December 28, 2017; Next City
A growing number of cities across the US are considering launching city-owned “public banks,” reports Deonna Anderson in Next City. Among these are Portland, Oregon; Seattle, Washington; Los Angeles, San Francisco, and Oakland, California; Philadelphia, Pennsylvania; Santa Fe, New Mexico; and Washington, DC. Nationally, the Public Banking Institute, an advocacy nonprofit, has been supporting these and many other campaigns.
At the state level, Anderson notes that in New Jersey, the governor-elect “expressed interest in establishing a state public bank during his campaign.” Governor-Elect Phil Murphy’s endorsement of the concept of a public bank may be a watershed of sorts. Murphy spent 23 years at Goldman Sachs, so he knows a thing or two about finance.
Actually, Murphy’s rationale for supporting a public bank in New Jersey has a lot to do with what he learned on Wall Street. According to Katherine Landergan of Politico, on the campaign trail, Murphy noted that,
When New Jersey collects taxes or fees, it currently deposits those funds in private banks—spreading the state’s money across American and international institutions. Those banks, in turn, charge fees … and they use the capital from New Jersey’s deposits to provide loans or finance projects.
“They’re not being obligated to come back and do anything in New Jersey, and they don’t.”
Murphy’s vision of a public bank, Landergan explains, would enable the state to “bring some of those deposits home, and use the money to finance three lines of business: student loans, small business loans, and small-scale infrastructure projects for cities and towns.” Murphy’s campaign estimated that the average student borrowing from a public bank might save $8,000 overall due to better refinancing options and lower interest rates made possible by the fact that a public bank, while still needing to earn money, is, unlike private banks, not obliged to maximize profit.
In Portland, Oregon, according to Anderson, moving money off of Wall Street and back into the city is also a key objective. As Anderson explains, support for the public banking idea in Portland has grown in parallel with Portland City Council displeasure at the financial industry. Anderson notes that Portland’s City Council voted “in April to stop investing city money in all corporations. Portland is also one of numerous US cities that decided to stop banking with Wells Fargo, after the bank’s fraudulent accounts scandal made headlines.”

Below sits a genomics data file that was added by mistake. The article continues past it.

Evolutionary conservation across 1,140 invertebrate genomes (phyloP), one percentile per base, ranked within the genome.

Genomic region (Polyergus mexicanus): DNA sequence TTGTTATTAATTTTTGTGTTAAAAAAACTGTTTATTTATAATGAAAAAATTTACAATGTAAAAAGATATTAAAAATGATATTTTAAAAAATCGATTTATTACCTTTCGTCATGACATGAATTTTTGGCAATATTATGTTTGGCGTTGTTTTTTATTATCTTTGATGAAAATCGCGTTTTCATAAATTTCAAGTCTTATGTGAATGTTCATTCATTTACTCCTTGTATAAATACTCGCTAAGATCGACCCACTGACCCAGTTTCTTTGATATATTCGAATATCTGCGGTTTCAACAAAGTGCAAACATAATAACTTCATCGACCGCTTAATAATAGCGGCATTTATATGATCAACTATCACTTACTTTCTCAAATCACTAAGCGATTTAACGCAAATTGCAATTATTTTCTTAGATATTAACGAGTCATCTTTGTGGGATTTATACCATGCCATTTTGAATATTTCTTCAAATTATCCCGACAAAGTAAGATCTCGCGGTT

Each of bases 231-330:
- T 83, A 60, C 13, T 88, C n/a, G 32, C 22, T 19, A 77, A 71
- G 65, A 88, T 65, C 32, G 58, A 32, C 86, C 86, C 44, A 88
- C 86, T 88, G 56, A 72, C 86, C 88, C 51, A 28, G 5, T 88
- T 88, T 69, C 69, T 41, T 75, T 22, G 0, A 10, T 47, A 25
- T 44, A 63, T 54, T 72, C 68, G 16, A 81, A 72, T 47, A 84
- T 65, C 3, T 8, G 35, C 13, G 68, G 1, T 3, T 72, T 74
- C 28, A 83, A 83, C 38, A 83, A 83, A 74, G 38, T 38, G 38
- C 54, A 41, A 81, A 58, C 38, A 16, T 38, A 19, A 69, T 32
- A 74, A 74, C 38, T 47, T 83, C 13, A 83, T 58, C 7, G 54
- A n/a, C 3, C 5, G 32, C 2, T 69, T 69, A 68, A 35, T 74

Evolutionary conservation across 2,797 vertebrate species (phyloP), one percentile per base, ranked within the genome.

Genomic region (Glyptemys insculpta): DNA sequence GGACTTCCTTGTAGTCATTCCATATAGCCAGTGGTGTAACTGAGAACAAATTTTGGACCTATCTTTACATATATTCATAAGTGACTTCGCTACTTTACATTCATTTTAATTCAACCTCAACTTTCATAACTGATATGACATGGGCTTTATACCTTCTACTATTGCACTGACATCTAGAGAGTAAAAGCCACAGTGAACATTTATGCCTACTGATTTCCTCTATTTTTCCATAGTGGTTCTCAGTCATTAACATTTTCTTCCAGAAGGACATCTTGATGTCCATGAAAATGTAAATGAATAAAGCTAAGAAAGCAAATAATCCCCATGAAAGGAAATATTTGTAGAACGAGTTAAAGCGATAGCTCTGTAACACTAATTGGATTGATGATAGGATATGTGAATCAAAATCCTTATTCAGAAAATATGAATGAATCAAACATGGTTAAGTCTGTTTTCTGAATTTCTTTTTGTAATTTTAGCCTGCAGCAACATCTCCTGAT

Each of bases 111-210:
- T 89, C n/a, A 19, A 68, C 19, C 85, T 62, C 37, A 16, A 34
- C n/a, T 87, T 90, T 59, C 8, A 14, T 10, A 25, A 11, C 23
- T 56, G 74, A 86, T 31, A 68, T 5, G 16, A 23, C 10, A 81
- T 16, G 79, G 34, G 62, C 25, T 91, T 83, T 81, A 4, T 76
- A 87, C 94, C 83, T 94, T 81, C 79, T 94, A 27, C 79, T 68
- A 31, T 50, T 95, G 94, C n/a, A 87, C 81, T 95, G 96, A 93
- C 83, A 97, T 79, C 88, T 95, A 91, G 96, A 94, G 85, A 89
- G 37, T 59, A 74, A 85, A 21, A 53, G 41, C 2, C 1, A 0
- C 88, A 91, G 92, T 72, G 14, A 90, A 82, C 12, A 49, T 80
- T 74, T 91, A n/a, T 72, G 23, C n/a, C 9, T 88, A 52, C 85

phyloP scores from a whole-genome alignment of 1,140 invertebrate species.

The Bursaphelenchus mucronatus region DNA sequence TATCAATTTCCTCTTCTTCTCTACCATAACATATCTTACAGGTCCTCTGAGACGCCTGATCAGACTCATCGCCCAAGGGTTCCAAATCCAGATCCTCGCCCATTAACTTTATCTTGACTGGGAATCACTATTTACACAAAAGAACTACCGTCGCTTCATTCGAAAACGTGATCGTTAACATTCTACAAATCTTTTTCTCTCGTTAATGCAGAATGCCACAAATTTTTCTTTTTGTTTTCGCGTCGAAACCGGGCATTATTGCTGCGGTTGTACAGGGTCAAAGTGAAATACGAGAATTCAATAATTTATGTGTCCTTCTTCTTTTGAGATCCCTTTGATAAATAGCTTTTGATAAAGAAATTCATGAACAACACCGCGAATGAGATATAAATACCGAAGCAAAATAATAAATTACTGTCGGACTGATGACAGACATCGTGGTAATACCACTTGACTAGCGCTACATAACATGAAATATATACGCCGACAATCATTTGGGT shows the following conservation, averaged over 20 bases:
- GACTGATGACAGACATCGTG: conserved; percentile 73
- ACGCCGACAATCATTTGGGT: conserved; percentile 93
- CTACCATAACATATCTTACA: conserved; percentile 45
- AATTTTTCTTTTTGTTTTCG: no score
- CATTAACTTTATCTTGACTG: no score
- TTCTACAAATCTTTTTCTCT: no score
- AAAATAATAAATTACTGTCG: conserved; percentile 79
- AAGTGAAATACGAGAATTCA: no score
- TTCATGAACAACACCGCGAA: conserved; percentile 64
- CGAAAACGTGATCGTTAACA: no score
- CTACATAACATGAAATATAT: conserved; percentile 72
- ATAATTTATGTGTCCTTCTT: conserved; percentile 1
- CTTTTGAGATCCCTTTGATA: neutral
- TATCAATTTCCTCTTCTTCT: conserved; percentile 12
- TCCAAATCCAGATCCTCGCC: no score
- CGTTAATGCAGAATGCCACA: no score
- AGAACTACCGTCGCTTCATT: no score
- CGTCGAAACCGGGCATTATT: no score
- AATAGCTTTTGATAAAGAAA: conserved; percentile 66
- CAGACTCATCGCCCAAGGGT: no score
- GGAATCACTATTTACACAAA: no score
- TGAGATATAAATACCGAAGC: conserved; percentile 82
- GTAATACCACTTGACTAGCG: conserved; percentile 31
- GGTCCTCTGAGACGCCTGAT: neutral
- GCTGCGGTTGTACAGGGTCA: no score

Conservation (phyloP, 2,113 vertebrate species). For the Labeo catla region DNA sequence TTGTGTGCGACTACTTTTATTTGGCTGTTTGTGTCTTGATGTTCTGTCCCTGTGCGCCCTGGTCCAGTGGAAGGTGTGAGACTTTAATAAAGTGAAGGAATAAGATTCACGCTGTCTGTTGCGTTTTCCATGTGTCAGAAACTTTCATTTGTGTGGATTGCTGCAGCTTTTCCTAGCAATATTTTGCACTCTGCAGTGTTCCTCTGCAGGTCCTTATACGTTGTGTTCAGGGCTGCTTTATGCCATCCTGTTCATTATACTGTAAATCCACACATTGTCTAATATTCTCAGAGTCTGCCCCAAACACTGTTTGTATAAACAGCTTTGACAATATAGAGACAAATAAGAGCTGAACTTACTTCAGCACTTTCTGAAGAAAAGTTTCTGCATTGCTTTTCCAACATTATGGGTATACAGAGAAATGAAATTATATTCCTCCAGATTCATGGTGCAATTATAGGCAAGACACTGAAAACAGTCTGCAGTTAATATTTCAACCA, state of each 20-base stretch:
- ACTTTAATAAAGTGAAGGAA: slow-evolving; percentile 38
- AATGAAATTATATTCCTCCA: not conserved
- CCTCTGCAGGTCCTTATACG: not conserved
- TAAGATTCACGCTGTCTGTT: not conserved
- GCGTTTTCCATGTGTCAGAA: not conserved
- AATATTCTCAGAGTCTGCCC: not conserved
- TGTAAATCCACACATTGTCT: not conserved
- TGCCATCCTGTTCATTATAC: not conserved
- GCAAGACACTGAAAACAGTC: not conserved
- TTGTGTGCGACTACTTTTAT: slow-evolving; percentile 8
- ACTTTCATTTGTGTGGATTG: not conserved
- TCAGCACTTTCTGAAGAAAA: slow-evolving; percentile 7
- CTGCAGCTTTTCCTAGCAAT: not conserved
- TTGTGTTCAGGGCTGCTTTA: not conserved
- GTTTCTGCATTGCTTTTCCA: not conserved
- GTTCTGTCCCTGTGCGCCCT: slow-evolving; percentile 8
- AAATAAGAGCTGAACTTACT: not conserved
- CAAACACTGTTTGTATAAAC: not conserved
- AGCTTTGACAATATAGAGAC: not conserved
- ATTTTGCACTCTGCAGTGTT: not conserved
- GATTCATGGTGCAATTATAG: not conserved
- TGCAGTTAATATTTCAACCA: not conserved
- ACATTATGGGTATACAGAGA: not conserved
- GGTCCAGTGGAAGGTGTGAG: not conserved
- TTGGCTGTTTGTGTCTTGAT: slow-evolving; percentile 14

David E. Delk of the Portland Public Banking Alliance, a local advocacy nonprofit, says a “public bank would give the city more control over its finances, and allow it to avoid using local resources to assist the ‘too big to fail’ banks that caused the great recession.” It’s worth noting that the City of Portland has paid nearly $1.6 billion in interest to banks since 2005. Recycling that interest through a public bank could improve city finances, as well as augment the city’s ability to finance and thereby achieve public infrastructure objectives.
“My hope is that a public bank would be a profit-making institution except the profit would be for public purposes,” Delk says. “The possibilities are limited really only by our imagination because the needs are so great.” Anderson adds that, “The Alliance imagines that the public bank would also partner with local credit unions and community development financial institutions (CDFIs) to provide loans to students for college.” On City Council, Commissioner Chloe Eudaly has been a visible advocate for the concept.
This may all seem pie-in-the-sky, except that there actually is a living, breathing, and highly successful example of the concept—namely, the nearly century-old Bank of North Dakota. As Oscar Perry Abello wrote in Next City last May, the North Dakota bank opened in 1919 “with $2 million in capital ($28 million in today’s dollars accounting for inflation).” Today, the bank has $7.2 billion in assets. Abello adds that the bank “functions largely as a ‘banker’s bank,’ mostly making low-interest loans alongside or directly to community banks and credit unions around the state.” The presence of the public bank, Abello writes, is “a big reason why North Dakota has more banks and credit unions per capita than any other state.”
A 2016 report by Karl Beitel of the Roosevelt Institute likewise argues that municipal banks, while not a cure-all, “can…combined with well-crafted local tax and land use policies…offer a powerful tool for supporting investments in affordable housing, providing funds for land trusts and cooperative rental housing, and nurturing local business and worker cooperatives.”
Of course, the politics of setting up a public bank will not be easy. It is notable that the establishment of North Dakota’s public bank a century ago relied on a third party, known as the Nonpartisan League, winning a statewide election in 1918 against both Republican and Democratic Party opposition. Nonetheless, as frustration with the financial services industry mounts, the public banking idea is gaining increasingly widespread support.—Steve Dubb